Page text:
Biography - William Weeks

WILLIAM F. WEEKS, who is proprietor of a gentleman's clothing and furnishing goods establishment at Belknap, is a young man of fine business qualifications and bids fair to become one of the solid, substantial citizens of Johnson County. He was born August 9, 1864, on a farm in Pope County, and is a son of James Weeks, also a native of that county, coming of one of its earliest pioneer families. He was born in 1827, and was early deprived of motherly care and paternal guidance, as his parents died when he was a child of seven years. He went to live with an elder brother and had but little chance to attend school, but in later years he made up for the early deficiencies of his education by application to books, and by acquiring a knowledge of places and events through observation. He remained with his brother until he was twenty years old, and then took unto himself a wife in the person of Harriet M. Walker, who has been to him a true helpmate and loving companion. She came from Tennessee to Vopo County with her parents, who were earl}' settlers of the county, improving a good farm from the wilderness.
After his marriage James Weeks rented land in Pope County, and his wife actively co-operated with him in the making of a home. He did well in his undertakings, and several years later was enabled to buy a farm in the center of the county from his savings. He cleared his land, and in due time he and his wife found themselves in possession of a comfortable, well-improved property. He finally disposed of his farm and, packing up the household goods, started with his family for Missouri. They tarried on the way three years in Kentucky, where the father raised a crop. Resuming their journey, they at length arrived in southeastern Missouri, where Mr. Weeks bought a large tract of timber land, some five hundred acres, and in the ensuing years ho engaged extensively in the wood business, his land being conveniently situated near the river, and he cleared a farm.
Mr. Weeks disposed of the farm just mentioned at the end of twelve years' possession, and bought another on the rich bottom lands of the river. This proved to be a disastrous investment, as an unexpected and unprecedented rise of the river caused such an overflow of water as not only to destroy his buildings and improvements, but rendered the fertile, productive land worthless. By this disaster Mr. Weeks was reduced to poverty, and he began life anew in Tennessee, where he raised one crop on the bottom lands and one on the hills, and also worked at the lumber business. He managed in that manner to improve his financial condition. Returning to Illinois, he boughta small farm, with improvements, in Massac County. He lived there three years, and then came to Johnson County to devote himself to the ministry, as pastor of the Baptist Church at Belknap, over which he presided the ensuing three years. He is now engaged in farming to a limited extent. He is a man of sincere Christian piety, who is well and favorably known. He and his estimable wife were blessed in their union by the birth of nine children: Mahala, wife of James Hamer; Albert, James, Malcolm and Newton, all deceased; William Franklin; Elizabeth, wife of John Vernon, of Tennessee; Minnie, wife of William Stears, of Bloomfield, Mo.; and James R., who died in Missouri.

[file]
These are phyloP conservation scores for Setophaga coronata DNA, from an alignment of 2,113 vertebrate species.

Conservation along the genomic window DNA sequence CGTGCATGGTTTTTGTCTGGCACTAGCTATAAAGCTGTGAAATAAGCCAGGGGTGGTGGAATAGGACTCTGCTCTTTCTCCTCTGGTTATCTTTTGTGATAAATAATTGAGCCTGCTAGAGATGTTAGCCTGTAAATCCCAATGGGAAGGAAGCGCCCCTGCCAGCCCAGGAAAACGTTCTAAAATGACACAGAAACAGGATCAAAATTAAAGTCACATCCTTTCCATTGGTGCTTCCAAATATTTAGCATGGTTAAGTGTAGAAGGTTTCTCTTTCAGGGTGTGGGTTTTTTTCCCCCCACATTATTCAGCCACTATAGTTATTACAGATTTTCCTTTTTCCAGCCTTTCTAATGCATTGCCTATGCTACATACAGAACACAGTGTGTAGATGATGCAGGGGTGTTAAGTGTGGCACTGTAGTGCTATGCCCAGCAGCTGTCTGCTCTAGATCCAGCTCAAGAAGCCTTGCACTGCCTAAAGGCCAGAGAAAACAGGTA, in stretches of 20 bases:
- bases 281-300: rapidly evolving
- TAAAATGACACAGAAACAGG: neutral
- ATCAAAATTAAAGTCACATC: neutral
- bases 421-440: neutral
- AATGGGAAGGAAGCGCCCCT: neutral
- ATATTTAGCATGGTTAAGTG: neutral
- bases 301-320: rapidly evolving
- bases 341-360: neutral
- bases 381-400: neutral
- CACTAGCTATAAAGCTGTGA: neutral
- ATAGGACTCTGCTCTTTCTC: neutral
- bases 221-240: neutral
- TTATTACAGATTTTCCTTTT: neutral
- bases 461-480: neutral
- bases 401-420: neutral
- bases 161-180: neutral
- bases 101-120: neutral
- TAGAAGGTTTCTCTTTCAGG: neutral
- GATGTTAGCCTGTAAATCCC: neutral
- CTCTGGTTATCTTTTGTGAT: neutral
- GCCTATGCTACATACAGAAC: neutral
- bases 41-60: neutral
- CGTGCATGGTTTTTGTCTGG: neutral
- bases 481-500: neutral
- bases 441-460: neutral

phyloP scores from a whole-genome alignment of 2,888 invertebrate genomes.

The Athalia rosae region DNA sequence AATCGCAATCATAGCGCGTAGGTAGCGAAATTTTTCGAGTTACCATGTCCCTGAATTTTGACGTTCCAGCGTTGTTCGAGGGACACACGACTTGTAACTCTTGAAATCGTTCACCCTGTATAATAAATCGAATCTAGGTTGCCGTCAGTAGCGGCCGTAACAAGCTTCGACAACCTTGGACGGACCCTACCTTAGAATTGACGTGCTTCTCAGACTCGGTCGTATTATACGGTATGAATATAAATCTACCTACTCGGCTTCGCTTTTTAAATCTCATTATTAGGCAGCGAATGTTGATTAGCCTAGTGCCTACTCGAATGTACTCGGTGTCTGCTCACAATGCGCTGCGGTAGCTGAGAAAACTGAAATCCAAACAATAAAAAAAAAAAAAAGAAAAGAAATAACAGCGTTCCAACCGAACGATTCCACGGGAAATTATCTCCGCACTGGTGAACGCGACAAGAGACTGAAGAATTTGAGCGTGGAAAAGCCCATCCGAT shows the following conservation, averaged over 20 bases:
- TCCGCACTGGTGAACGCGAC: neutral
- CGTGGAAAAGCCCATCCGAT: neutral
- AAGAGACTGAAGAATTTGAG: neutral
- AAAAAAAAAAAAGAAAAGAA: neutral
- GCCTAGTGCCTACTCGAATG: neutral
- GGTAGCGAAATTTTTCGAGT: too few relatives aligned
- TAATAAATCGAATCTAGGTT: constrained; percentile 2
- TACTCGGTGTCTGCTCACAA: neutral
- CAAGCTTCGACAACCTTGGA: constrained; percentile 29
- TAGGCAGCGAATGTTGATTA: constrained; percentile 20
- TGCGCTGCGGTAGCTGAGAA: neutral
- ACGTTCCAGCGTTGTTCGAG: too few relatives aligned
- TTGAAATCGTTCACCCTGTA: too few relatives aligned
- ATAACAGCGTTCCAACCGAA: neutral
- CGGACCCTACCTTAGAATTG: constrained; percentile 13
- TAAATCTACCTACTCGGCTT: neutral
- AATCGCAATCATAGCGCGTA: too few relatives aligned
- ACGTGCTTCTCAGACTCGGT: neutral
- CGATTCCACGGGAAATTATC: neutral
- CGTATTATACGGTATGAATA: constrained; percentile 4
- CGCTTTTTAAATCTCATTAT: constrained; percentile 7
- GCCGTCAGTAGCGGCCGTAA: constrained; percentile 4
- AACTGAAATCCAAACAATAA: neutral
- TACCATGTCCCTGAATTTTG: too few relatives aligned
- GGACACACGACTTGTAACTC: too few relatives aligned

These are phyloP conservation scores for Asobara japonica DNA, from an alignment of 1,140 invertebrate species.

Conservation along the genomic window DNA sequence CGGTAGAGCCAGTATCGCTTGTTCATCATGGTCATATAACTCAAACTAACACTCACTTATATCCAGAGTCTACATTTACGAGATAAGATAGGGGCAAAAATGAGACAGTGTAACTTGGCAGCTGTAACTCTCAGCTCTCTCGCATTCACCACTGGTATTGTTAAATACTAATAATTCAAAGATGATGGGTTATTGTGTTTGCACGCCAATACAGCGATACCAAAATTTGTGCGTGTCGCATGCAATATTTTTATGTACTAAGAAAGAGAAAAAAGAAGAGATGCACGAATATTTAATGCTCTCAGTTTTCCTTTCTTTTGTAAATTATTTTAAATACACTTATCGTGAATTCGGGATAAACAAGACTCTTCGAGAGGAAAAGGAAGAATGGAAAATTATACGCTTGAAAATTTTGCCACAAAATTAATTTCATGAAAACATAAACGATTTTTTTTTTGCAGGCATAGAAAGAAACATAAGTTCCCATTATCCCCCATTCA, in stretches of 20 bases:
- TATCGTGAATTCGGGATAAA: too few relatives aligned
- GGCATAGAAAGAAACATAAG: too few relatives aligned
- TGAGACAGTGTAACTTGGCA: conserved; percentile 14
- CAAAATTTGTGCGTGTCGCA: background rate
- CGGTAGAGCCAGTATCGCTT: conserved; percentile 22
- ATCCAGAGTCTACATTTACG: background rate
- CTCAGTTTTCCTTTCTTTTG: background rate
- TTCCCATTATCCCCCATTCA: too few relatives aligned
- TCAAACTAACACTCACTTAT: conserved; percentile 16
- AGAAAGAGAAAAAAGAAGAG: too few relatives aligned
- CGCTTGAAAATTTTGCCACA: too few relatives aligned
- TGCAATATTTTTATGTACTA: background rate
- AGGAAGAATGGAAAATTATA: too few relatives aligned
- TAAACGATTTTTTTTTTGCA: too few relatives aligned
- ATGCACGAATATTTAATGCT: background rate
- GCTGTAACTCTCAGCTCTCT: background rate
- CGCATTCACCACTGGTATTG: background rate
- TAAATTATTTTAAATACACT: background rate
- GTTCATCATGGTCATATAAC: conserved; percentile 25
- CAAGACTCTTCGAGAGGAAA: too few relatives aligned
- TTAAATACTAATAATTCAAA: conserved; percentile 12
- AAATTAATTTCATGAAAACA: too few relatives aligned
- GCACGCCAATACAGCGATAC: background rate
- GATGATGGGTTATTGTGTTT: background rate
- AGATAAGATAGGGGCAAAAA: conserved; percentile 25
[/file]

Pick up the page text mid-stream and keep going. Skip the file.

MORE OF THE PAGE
Our subject is the sixth child of the family. His boyhood was passed much like that of other farmers' boys. He received a good home training and obtained a fair education in the common schools. He made his home with his parents until he was twenty-five years old, and at that age married Ettie L. Redden, of Pope County, and actively set about making a home of his own. For a month after his marriage he worked out, and then took advantage of a good opportunity to go into the dry-goods and grocery business at Belknap, commencing on a very small scale. He did well, but at the end of two years disposed entirely of his grocery stock, continuing the sale of dry goods for a year and a-half, and then entered upon his present business. He has a neat and well-conducted establishment, has a fine assortment of everything in his line, and his constantly increasing patronage testifies to the satisfaction that his customers are sure to receive at his hands. His push and business tact are shown in the fact that he has built up this business without any help, and he is clearly entitled to succeed. He and his wife have a cozy, happy home, which was blessed with three children: Everet Guy (deceased), William V., and a child that died in infancy. Politically, Mr. Weeks is an ardent Democrat. He and his wife are identified with the religious element of the community as church members — he of the Baptist Church and she of the Methodist.

Extracted 16 Apr 2016 from 1893 Biographical Review of Johnson, Massac, Pope, and Hardin Counties, Illinois, pages 135-136.

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